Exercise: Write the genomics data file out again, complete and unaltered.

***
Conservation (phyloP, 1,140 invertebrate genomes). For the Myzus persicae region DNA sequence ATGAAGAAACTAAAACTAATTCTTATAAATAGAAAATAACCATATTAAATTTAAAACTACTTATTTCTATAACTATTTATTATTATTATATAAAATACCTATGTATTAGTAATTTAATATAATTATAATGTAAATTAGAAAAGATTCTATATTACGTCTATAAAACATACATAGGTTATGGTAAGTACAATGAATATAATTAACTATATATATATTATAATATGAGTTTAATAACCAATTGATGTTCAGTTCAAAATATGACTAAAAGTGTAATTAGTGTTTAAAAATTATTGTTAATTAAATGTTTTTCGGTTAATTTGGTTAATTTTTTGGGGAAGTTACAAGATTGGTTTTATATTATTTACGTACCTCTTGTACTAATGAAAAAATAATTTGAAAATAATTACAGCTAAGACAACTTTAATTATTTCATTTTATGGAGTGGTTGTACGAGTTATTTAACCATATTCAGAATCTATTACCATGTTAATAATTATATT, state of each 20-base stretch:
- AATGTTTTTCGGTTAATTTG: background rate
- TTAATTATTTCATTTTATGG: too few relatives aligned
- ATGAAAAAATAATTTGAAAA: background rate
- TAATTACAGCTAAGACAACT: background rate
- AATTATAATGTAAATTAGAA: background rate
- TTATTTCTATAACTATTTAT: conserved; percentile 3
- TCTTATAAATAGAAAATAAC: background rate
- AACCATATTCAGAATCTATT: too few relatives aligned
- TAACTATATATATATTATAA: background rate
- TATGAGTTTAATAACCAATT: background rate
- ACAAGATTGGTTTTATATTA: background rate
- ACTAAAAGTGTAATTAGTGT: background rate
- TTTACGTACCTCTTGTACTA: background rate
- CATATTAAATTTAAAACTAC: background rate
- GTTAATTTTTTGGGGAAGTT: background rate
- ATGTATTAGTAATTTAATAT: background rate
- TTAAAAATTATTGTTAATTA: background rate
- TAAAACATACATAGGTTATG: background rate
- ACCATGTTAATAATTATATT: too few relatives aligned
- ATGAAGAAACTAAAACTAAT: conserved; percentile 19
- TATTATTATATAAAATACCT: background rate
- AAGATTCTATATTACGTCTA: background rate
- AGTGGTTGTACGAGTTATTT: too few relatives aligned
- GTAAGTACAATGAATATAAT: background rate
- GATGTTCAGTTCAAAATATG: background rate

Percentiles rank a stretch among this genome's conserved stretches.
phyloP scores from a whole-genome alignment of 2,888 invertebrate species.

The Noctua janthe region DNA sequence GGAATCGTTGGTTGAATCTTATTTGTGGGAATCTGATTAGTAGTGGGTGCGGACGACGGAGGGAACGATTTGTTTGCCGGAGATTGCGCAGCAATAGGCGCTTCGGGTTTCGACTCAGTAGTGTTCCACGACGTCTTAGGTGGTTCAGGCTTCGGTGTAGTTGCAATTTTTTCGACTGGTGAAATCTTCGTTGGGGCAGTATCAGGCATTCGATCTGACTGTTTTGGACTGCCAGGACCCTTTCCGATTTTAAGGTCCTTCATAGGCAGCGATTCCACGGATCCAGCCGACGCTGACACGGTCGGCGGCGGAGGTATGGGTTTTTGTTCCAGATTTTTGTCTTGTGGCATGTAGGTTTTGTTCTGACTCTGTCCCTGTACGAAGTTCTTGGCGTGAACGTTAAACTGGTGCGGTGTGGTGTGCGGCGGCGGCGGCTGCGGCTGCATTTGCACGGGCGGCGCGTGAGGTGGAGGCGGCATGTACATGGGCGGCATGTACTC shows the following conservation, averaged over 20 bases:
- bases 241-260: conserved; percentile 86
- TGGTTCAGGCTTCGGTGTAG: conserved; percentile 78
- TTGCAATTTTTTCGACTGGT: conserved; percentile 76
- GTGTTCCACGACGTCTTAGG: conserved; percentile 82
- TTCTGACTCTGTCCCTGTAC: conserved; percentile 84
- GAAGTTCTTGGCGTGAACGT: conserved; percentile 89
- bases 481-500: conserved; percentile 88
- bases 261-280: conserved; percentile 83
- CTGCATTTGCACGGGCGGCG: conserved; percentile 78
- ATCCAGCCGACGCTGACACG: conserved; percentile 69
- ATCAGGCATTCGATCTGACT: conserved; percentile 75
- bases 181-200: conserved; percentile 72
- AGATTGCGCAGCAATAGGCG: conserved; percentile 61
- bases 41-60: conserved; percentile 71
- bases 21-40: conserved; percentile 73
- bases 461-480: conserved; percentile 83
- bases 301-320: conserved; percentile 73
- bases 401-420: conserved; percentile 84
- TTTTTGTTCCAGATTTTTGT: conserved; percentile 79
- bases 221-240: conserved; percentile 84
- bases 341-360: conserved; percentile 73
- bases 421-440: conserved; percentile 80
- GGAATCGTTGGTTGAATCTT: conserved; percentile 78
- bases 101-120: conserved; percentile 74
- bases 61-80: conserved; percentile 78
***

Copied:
Conservation (phyloP, 1,140 invertebrate genomes). For the Myzus persicae region DNA sequence ATGAAGAAACTAAAACTAATTCTTATAAATAGAAAATAACCATATTAAATTTAAAACTACTTATTTCTATAACTATTTATTATTATTATATAAAATACCTATGTATTAGTAATTTAATATAATTATAATGTAAATTAGAAAAGATTCTATATTACGTCTATAAAACATACATAGGTTATGGTAAGTACAATGAATATAATTAACTATATATATATTATAATATGAGTTTAATAACCAATTGATGTTCAGTTCAAAATATGACTAAAAGTGTAATTAGTGTTTAAAAATTATTGTTAATTAAATGTTTTTCGGTTAATTTGGTTAATTTTTTGGGGAAGTTACAAGATTGGTTTTATATTATTTACGTACCTCTTGTACTAATGAAAAAATAATTTGAAAATAATTACAGCTAAGACAACTTTAATTATTTCATTTTATGGAGTGGTTGTACGAGTTATTTAACCATATTCAGAATCTATTACCATGTTAATAATTATATT, state of each 20-base stretch:
- AATGTTTTTCGGTTAATTTG: background rate
- TTAATTATTTCATTTTATGG: too few relatives aligned
- ATGAAAAAATAATTTGAAAA: background rate
- TAATTACAGCTAAGACAACT: background rate
- AATTATAATGTAAATTAGAA: background rate
- TTATTTCTATAACTATTTAT: conserved; percentile 3
- TCTTATAAATAGAAAATAAC: background rate
- AACCATATTCAGAATCTATT: too few relatives aligned
- TAACTATATATATATTATAA: background rate
- TATGAGTTTAATAACCAATT: background rate
- ACAAGATTGGTTTTATATTA: background rate
- ACTAAAAGTGTAATTAGTGT: background rate
- TTTACGTACCTCTTGTACTA: background rate
- CATATTAAATTTAAAACTAC: background rate
- GTTAATTTTTTGGGGAAGTT: background rate
- ATGTATTAGTAATTTAATAT: background rate
- TTAAAAATTATTGTTAATTA: background rate
- TAAAACATACATAGGTTATG: background rate
- ACCATGTTAATAATTATATT: too few relatives aligned
- ATGAAGAAACTAAAACTAAT: conserved; percentile 19
- TATTATTATATAAAATACCT: background rate
- AAGATTCTATATTACGTCTA: background rate
- AGTGGTTGTACGAGTTATTT: too few relatives aligned
- GTAAGTACAATGAATATAAT: background rate
- GATGTTCAGTTCAAAATATG: background rate

Percentiles rank a stretch among this genome's conserved stretches.
phyloP scores from a whole-genome alignment of 2,888 invertebrate species.

The Noctua janthe region DNA sequence GGAATCGTTGGTTGAATCTTATTTGTGGGAATCTGATTAGTAGTGGGTGCGGACGACGGAGGGAACGATTTGTTTGCCGGAGATTGCGCAGCAATAGGCGCTTCGGGTTTCGACTCAGTAGTGTTCCACGACGTCTTAGGTGGTTCAGGCTTCGGTGTAGTTGCAATTTTTTCGACTGGTGAAATCTTCGTTGGGGCAGTATCAGGCATTCGATCTGACTGTTTTGGACTGCCAGGACCCTTTCCGATTTTAAGGTCCTTCATAGGCAGCGATTCCACGGATCCAGCCGACGCTGACACGGTCGGCGGCGGAGGTATGGGTTTTTGTTCCAGATTTTTGTCTTGTGGCATGTAGGTTTTGTTCTGACTCTGTCCCTGTACGAAGTTCTTGGCGTGAACGTTAAACTGGTGCGGTGTGGTGTGCGGCGGCGGCGGCTGCGGCTGCATTTGCACGGGCGGCGCGTGAGGTGGAGGCGGCATGTACATGGGCGGCATGTACTC shows the following conservation, averaged over 20 bases:
- bases 241-260: conserved; percentile 86
- TGGTTCAGGCTTCGGTGTAG: conserved; percentile 78
- TTGCAATTTTTTCGACTGGT: conserved; percentile 76
- GTGTTCCACGACGTCTTAGG: conserved; percentile 82
- TTCTGACTCTGTCCCTGTAC: conserved; percentile 84
- GAAGTTCTTGGCGTGAACGT: conserved; percentile 89
- bases 481-500: conserved; percentile 88
- bases 261-280: conserved; percentile 83
- CTGCATTTGCACGGGCGGCG: conserved; percentile 78
- ATCCAGCCGACGCTGACACG: conserved; percentile 69
- ATCAGGCATTCGATCTGACT: conserved; percentile 75
- bases 181-200: conserved; percentile 72
- AGATTGCGCAGCAATAGGCG: conserved; percentile 61
- bases 41-60: conserved; percentile 71
- bases 21-40: conserved; percentile 73
- bases 461-480: conserved; percentile 83
- bases 301-320: conserved; percentile 73
- bases 401-420: conserved; percentile 84
- TTTTTGTTCCAGATTTTTGT: conserved; percentile 79
- bases 221-240: conserved; percentile 84
- bases 341-360: conserved; percentile 73
- bases 421-440: conserved; percentile 80
- GGAATCGTTGGTTGAATCTT: conserved; percentile 78
- bases 101-120: conserved; percentile 74
- bases 61-80: conserved; percentile 78